eDiscovery Daily Blog
Answers to Your Frequently Asked CCPA Questions: Data Privacy Best Practices
In the Data Privacy Monitor site by Baker Hostetler (The California Consumer Privacy Act: Frequently Asked Questions, written by Alan L. Friel, Laura E. Jehl and Melinda L. McLellan), the authors address ten frequently asked questions that companies are asking about CCPA (if they’re not asking them, they should be). Here are the questions they are addressing in this article:
- Does the CCPA apply to my business? What if we don’t have operations in California?
- Does the $25 million revenue threshold apply to California revenue specifically, or is it $25 million for the business as a whole?
- Will the CCPA be amended? What are the open issues?
- What new rights will the CCPA give to California residents?
- How do the “copycat” CCPA laws being proposed in other states compare with the CCPA?
- How does a business confirm that a person making an access or deletion request under the CCPA is a California resident, or who they claim to be?
- What should our company be focusing on right now, while we wait to see how these various state and federal law proposals shake out?
- What are the potential penalties for violations of the CCPA?
- Does my business qualify for one of the CCPA’s exceptions?
I won’t steal any thunder here – the authors give detailed and thoughtful answers to the questions that you will want to check out for yourself.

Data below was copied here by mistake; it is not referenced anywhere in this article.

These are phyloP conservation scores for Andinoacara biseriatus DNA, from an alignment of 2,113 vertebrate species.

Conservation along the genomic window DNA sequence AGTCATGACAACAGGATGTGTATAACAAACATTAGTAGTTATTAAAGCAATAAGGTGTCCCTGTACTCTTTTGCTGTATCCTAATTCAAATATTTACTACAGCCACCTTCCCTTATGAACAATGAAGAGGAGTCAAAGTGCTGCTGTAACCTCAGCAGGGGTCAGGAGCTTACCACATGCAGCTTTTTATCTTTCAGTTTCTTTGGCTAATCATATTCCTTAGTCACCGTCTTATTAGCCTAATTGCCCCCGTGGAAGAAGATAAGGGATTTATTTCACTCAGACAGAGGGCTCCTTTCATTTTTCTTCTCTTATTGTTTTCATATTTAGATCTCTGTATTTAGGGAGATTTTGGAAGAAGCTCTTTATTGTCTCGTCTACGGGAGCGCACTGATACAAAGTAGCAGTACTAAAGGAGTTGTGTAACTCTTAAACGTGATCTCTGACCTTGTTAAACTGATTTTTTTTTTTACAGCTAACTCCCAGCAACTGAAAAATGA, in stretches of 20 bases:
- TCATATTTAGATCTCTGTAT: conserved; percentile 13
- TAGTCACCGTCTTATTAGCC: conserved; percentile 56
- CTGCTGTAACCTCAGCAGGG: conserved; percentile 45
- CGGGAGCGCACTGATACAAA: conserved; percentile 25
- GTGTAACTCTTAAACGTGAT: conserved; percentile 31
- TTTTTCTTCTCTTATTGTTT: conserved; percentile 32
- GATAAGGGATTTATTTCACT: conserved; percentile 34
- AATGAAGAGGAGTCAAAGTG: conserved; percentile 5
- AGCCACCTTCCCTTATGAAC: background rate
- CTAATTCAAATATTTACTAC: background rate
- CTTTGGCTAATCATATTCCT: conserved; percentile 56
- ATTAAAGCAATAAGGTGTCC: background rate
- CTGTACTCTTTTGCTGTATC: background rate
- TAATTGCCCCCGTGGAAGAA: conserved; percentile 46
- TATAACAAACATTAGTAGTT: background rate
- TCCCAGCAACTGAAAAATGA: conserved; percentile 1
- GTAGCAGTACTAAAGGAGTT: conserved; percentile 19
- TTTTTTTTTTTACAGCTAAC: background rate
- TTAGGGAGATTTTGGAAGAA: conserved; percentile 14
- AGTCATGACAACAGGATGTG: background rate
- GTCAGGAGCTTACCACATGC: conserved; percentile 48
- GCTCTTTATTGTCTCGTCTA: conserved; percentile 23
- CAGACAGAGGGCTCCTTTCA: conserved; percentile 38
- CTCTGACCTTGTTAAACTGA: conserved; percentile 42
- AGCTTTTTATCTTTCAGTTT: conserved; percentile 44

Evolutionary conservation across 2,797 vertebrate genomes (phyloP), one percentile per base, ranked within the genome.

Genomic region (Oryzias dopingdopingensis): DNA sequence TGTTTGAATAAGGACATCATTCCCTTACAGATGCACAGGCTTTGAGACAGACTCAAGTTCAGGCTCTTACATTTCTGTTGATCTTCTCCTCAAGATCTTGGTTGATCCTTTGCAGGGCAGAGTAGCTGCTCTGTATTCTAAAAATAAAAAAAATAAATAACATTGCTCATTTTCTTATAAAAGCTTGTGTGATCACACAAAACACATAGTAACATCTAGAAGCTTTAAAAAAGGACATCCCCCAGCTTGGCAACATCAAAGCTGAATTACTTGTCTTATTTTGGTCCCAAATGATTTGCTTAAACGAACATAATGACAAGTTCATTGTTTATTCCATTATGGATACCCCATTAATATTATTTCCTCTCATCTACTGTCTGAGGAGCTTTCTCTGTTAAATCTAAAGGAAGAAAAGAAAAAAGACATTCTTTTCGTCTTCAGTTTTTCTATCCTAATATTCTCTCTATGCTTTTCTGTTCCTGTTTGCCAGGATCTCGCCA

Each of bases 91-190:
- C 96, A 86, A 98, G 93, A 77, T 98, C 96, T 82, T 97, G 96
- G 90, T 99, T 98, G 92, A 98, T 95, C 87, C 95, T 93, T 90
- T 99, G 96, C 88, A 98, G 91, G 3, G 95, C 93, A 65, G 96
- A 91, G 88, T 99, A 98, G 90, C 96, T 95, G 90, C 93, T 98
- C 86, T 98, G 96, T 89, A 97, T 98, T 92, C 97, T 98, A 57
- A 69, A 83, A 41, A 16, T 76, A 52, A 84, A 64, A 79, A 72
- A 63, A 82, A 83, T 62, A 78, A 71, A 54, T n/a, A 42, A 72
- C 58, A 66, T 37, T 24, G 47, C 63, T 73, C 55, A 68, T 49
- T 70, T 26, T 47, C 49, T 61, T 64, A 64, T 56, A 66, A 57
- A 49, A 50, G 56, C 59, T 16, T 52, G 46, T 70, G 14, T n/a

It’s interesting to note that there are at least 15 state data privacy laws that are working their way through the legislative process – some that are “virtually identical to the CCPA”, others that are similar, but with key differences. As the authors note, the “prospect of having to comply with dozens of different state laws of this nature has fueled interest in a federal law to harmonize these proposals and provide businesses with clear compliance goals.” That’s not surprising to me.
As the authors note in their conclusion: “A new era of consumer privacy rights has dawned in the U.S., and businesses will need to have a sound understanding of the personal information they collect, process, use and share to be able to comply with incoming rules and regulations.” Given recent trends, it certainly appears that virtually every US business will be subject to new and developing data privacy laws sooner rather than later.
So, what do you think? Is your company subject to CCPA? If so, has it begun to address CCPA yet? Please share any comments you might have or if you’d like to know more about a particular topic.
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